The pianist had had one love. She was a young flautist, Maria, whom he had met at Oxford in 1965. Her laughter and light-hearted teasing eased his melancholy on summer evenings meant for sonnets of love like those penned by Francesco Petrarca for Laura and Dante for Beatrice. As they were both fascinated by history and architecture he passed a remark, one afternoon, that there was a wonderful view of St. Michael’s Cathedral from his bedroom window. Maria was enthralled. They joked about Professor Johnson, their German lecturer, whose tight grey trousers had split that morning as he bent down to pick up a piece of chalk, only to reveal that he was wearing no underpants. They giggled so much, that even as they held on to one another for support, they fell helplessly towards his bed, dappled in the yellow of approaching twilight. Laughter exhausted, she turned to him and sighed. ‘Kiss me, Archie.’ Nervously the piano man moved his lips towards hers on the pillow next to him. She had closed her eyes. He watched her closed eyelids for the first few searching seconds, but was unable to halt the tide of certain surrender. She took his piano fingers and gently cupped them around her breast. It was warm and soft … so different from the coolness of his ivory existence. She guided his hand to the buttons of her blouse. He was drowning in the silkiness of her skin ... the taste of her lips… the smell of her breath. Suddenly, he was dragged back into the reality of his ivory world, by a cold, rasping voice. His mother had returned to the 'two up and two down' earlier than usual. ‘Archie … Archie … where are you?’ she bellowed, as she bulldozed from room to room. In order to protect Maria’s modesty, Archie hid her in his wardrobe while he distracted his mother's attention to the guttering at the back of the house, that needed to be repaired. Maria slipped out of the house and Archie's life that day. He never kissed her or felt her softness again. She teased a long-haired cellist now. The 'beatnik' wrote an 'Adagio in G', just for her, and played it, just for her. On a Sunday evening during the finale of Summer, Archie decided to take a different route home, after a meeting of the local historical society. Turning the corner out of Mulberry Avenue, he was seized by the familiar strains of Maria's laughter. It wafted through an open upstairs window, floating downwards onto Mayberry Lane, like cherry blossom in May. Then there was silence. Archie crossed to the other side of the street and as he turned to look upwards, he saw two dark heads joined together in a searching kiss. He lay in bed later that night, his hands behind his head, the shadows of passing trains dancing on his wall, and relived that yellow afternoon for the hundredth time. Archie gave up then, just as he had done with Beethoven’s, Moonlight Sonata. He was convinced that his trembling fingers and his dithering mind would bring life to neither! Woman nor music. He was destined to be one of Nature’s 'fumblers'.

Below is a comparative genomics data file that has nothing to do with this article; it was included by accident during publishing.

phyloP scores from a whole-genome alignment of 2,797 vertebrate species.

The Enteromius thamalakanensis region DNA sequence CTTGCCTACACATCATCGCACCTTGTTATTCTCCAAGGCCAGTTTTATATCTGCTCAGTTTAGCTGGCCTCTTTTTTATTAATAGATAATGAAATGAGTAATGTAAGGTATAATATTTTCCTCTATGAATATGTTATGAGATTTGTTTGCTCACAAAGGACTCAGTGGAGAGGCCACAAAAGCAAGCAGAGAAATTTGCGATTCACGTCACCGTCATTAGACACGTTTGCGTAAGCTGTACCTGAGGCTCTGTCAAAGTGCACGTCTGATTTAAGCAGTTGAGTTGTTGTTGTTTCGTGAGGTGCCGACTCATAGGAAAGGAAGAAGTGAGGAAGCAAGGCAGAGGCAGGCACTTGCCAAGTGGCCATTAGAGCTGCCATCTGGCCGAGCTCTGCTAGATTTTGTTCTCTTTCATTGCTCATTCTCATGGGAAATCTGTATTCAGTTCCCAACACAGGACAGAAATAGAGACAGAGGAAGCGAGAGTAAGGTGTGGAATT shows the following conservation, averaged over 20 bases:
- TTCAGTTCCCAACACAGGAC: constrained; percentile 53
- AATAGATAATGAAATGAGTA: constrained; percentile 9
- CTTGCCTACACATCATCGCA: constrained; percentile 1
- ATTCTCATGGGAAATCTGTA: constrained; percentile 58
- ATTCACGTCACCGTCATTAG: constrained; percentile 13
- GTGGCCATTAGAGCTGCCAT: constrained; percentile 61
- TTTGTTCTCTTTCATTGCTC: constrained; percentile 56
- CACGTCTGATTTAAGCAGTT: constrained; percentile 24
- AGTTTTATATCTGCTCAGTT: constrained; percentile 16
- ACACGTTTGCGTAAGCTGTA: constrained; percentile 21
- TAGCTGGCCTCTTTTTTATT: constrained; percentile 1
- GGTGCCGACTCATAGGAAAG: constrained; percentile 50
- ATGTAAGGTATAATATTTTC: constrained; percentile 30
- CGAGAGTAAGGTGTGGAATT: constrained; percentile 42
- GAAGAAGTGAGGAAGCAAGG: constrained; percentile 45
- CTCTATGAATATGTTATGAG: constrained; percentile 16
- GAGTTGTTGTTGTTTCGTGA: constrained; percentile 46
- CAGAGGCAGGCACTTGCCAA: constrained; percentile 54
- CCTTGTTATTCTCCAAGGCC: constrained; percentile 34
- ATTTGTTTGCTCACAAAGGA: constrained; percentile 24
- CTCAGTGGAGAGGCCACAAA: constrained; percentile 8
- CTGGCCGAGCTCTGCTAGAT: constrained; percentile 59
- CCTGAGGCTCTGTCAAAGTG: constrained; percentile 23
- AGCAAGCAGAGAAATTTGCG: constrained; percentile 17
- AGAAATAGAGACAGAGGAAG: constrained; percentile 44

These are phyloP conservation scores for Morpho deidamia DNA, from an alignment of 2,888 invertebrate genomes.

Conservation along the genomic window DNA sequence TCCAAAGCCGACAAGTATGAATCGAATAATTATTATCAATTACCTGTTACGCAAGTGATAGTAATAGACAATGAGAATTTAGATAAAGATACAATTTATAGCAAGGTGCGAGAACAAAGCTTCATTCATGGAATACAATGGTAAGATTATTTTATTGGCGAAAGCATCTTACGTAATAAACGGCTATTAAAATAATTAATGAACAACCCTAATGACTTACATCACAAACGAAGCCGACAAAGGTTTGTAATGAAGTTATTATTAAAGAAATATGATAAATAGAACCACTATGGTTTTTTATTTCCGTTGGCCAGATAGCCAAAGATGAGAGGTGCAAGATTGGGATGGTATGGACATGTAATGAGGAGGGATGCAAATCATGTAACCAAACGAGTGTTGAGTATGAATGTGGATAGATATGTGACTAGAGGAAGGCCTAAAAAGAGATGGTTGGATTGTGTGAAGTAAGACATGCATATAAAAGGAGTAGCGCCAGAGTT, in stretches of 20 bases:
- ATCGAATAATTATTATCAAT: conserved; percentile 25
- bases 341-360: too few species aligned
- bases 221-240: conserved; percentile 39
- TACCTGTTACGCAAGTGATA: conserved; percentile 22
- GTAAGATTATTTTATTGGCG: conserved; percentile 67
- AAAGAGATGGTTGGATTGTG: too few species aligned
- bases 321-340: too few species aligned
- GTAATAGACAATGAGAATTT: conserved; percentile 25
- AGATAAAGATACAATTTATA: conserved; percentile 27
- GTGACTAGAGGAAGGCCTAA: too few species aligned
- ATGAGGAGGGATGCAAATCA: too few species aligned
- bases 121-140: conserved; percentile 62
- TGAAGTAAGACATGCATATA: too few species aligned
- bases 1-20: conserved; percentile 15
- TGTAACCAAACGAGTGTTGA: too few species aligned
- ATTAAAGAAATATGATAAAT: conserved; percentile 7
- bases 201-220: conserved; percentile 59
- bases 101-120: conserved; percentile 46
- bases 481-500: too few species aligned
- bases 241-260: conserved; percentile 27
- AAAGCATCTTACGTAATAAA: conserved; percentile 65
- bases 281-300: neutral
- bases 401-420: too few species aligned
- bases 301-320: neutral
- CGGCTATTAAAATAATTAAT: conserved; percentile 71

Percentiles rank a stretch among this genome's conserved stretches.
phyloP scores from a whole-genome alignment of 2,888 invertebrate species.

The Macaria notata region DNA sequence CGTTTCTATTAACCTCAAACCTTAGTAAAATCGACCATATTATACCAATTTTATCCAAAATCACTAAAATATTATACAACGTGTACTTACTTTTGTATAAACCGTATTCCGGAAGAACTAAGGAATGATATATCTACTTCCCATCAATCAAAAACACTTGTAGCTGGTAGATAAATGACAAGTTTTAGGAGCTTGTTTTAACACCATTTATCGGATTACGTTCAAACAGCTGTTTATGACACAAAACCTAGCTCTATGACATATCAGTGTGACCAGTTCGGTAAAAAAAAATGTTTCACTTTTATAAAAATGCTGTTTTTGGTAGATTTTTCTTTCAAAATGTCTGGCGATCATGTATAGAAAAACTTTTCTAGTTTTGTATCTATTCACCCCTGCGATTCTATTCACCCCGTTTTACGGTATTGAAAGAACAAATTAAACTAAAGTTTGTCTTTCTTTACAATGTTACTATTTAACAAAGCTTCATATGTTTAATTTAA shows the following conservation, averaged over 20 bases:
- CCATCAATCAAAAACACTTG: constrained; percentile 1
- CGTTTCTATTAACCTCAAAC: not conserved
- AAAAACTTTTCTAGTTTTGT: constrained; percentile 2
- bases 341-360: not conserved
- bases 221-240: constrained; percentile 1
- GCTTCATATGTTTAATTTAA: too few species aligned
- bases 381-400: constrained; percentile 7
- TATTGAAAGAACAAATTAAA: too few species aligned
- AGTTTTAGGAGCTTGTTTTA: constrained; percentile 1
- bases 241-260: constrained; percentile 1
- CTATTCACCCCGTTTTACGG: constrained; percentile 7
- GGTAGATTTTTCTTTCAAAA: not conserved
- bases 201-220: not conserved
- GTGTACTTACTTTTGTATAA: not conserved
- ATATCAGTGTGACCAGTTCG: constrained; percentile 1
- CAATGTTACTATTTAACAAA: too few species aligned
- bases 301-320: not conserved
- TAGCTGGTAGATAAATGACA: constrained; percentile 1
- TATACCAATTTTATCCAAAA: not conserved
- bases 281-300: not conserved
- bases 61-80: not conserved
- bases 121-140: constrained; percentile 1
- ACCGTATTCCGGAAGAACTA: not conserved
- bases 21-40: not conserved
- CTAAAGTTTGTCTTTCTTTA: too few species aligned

The old soldiers, who were now stirred into a wakefulness by the opening bars of Beethoven’s, Für Elise, even though they would have preferred something less serious, less classical, might have been able to pity the musician’s acne-scarred face, forgive a fraying shirt-collar, a greasy head brushed and swept flatly to one side, but the shoes …absolutely unforgivable … brown leather shoes, scuffed and unpolished. They could not fathom an addiction for art that came between ‘spit and polish.’